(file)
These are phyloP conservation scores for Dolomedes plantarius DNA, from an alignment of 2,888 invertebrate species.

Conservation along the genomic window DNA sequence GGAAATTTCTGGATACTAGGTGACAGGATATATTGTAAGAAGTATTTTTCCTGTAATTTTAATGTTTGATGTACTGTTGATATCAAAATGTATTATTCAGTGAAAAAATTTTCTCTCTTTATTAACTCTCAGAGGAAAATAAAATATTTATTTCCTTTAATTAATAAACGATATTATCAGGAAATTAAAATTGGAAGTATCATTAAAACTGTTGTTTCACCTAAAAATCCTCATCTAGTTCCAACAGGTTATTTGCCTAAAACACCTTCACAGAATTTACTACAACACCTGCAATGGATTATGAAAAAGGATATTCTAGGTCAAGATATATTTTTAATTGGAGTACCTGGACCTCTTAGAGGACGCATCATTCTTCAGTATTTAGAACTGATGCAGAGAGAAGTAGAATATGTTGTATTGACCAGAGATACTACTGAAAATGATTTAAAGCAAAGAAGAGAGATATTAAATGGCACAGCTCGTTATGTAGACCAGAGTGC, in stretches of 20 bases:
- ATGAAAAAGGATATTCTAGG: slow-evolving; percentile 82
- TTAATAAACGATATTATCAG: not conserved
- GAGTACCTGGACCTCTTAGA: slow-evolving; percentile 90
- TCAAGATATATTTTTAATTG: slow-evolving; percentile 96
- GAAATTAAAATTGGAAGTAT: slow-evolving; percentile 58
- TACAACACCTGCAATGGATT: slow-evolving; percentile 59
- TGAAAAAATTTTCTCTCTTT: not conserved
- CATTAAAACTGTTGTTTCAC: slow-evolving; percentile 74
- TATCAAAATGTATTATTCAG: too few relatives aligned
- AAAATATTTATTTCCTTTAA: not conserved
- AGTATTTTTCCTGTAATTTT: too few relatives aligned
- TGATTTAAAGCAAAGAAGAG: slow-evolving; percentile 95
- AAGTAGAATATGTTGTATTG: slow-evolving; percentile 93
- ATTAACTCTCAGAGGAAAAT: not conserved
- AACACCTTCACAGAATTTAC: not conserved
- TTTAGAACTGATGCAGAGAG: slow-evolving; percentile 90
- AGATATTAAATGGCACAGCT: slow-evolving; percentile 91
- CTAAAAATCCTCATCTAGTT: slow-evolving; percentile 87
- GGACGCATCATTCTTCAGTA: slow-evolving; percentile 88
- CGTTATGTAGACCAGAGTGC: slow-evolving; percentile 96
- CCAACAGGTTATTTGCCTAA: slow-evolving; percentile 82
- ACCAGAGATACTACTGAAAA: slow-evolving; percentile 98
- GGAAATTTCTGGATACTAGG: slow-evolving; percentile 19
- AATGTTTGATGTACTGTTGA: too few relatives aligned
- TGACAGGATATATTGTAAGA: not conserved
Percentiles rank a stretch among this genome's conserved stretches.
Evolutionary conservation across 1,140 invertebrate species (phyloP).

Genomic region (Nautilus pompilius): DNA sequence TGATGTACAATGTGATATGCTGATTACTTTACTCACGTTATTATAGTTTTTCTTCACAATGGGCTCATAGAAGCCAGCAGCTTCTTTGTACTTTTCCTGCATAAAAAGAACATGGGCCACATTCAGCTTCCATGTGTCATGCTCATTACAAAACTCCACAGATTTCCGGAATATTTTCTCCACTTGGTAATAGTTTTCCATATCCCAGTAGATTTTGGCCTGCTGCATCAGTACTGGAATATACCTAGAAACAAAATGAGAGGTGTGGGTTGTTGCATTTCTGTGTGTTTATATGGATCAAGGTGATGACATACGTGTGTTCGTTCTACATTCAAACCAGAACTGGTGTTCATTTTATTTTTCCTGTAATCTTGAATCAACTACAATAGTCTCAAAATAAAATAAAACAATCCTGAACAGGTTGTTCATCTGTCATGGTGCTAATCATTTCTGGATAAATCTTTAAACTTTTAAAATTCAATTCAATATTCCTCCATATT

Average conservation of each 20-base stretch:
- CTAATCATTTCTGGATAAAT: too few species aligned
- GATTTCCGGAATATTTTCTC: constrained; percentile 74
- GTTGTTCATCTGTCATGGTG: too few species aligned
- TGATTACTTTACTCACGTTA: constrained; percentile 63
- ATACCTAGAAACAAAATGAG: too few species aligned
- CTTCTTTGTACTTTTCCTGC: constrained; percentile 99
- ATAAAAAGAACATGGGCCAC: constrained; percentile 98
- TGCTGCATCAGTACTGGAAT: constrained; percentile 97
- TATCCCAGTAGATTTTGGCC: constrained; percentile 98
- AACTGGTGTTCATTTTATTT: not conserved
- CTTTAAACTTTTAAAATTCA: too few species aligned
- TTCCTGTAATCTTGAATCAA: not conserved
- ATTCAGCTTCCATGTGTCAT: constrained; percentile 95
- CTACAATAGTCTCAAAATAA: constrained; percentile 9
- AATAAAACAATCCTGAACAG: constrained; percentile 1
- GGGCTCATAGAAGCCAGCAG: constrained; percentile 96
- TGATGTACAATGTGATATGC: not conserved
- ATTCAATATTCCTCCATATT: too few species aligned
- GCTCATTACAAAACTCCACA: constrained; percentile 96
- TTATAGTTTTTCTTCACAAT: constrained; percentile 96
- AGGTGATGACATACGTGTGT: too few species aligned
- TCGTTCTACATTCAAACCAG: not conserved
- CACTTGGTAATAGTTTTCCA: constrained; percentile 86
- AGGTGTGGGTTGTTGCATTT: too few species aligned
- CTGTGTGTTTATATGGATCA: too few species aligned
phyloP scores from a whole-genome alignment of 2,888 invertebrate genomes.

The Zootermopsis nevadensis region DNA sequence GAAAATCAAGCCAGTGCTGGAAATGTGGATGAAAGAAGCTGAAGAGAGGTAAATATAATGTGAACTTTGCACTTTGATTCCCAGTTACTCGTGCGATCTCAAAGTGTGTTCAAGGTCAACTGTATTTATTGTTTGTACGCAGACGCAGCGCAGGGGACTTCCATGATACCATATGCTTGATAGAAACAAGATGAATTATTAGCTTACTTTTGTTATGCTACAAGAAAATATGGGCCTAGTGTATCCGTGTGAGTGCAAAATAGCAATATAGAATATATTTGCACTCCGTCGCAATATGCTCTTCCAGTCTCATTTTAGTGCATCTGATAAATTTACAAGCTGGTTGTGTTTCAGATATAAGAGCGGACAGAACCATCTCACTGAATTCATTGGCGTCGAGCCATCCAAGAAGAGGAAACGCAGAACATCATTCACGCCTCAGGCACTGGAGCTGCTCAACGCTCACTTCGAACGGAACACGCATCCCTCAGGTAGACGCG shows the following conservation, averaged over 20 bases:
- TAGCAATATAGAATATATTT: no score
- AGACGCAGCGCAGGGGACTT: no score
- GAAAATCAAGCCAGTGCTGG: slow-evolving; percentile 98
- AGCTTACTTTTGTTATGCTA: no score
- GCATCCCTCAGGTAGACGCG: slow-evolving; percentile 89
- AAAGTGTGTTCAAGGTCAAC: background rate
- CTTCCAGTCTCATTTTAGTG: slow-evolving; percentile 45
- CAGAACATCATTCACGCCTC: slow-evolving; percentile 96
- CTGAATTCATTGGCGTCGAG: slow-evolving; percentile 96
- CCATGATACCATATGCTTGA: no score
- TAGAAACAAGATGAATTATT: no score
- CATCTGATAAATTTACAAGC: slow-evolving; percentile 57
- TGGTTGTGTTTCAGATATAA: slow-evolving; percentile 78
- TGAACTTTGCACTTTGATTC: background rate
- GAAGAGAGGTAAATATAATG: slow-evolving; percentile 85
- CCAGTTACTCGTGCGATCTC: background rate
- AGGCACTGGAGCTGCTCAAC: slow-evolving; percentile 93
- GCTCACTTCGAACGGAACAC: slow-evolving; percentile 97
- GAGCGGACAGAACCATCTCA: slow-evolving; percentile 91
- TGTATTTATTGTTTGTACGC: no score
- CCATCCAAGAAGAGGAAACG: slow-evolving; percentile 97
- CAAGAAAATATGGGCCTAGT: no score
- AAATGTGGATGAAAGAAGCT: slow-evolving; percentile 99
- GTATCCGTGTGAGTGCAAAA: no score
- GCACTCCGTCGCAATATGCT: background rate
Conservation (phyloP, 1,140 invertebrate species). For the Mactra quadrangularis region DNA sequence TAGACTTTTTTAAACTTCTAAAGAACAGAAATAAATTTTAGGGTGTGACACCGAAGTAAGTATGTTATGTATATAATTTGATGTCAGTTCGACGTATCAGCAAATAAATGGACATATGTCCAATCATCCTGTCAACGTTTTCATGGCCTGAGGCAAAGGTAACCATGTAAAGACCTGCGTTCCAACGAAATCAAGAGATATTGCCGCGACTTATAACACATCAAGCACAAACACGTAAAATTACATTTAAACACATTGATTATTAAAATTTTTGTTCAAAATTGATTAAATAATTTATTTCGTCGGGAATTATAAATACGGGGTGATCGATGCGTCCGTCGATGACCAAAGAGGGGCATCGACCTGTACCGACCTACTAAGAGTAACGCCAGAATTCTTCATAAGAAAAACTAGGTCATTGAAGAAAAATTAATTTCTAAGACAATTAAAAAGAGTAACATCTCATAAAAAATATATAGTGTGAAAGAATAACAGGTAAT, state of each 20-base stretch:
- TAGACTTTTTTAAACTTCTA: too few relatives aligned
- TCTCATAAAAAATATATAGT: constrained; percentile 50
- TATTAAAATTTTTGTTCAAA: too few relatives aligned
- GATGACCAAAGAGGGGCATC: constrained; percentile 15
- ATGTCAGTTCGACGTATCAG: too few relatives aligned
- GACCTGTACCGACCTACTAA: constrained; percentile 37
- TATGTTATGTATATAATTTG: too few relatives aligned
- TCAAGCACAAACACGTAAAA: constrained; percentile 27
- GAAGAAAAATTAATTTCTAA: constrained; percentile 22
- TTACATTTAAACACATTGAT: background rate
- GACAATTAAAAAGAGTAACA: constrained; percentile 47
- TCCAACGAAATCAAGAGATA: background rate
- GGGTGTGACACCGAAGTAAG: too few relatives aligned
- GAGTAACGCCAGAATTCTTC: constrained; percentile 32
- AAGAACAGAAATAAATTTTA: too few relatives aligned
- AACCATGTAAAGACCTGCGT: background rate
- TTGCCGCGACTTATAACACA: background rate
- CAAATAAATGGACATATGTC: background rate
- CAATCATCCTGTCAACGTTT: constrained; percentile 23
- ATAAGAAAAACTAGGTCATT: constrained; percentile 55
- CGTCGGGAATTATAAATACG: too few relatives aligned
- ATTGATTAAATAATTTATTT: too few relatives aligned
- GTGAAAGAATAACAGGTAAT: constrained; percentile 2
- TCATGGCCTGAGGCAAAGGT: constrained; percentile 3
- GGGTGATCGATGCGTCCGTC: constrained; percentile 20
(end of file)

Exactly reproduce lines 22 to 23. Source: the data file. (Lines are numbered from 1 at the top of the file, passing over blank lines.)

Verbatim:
- CGTTATGTAGACCAGAGTGC: slow-evolving; percentile 96
- CCAACAGGTTATTTGCCTAA: slow-evolving; percentile 82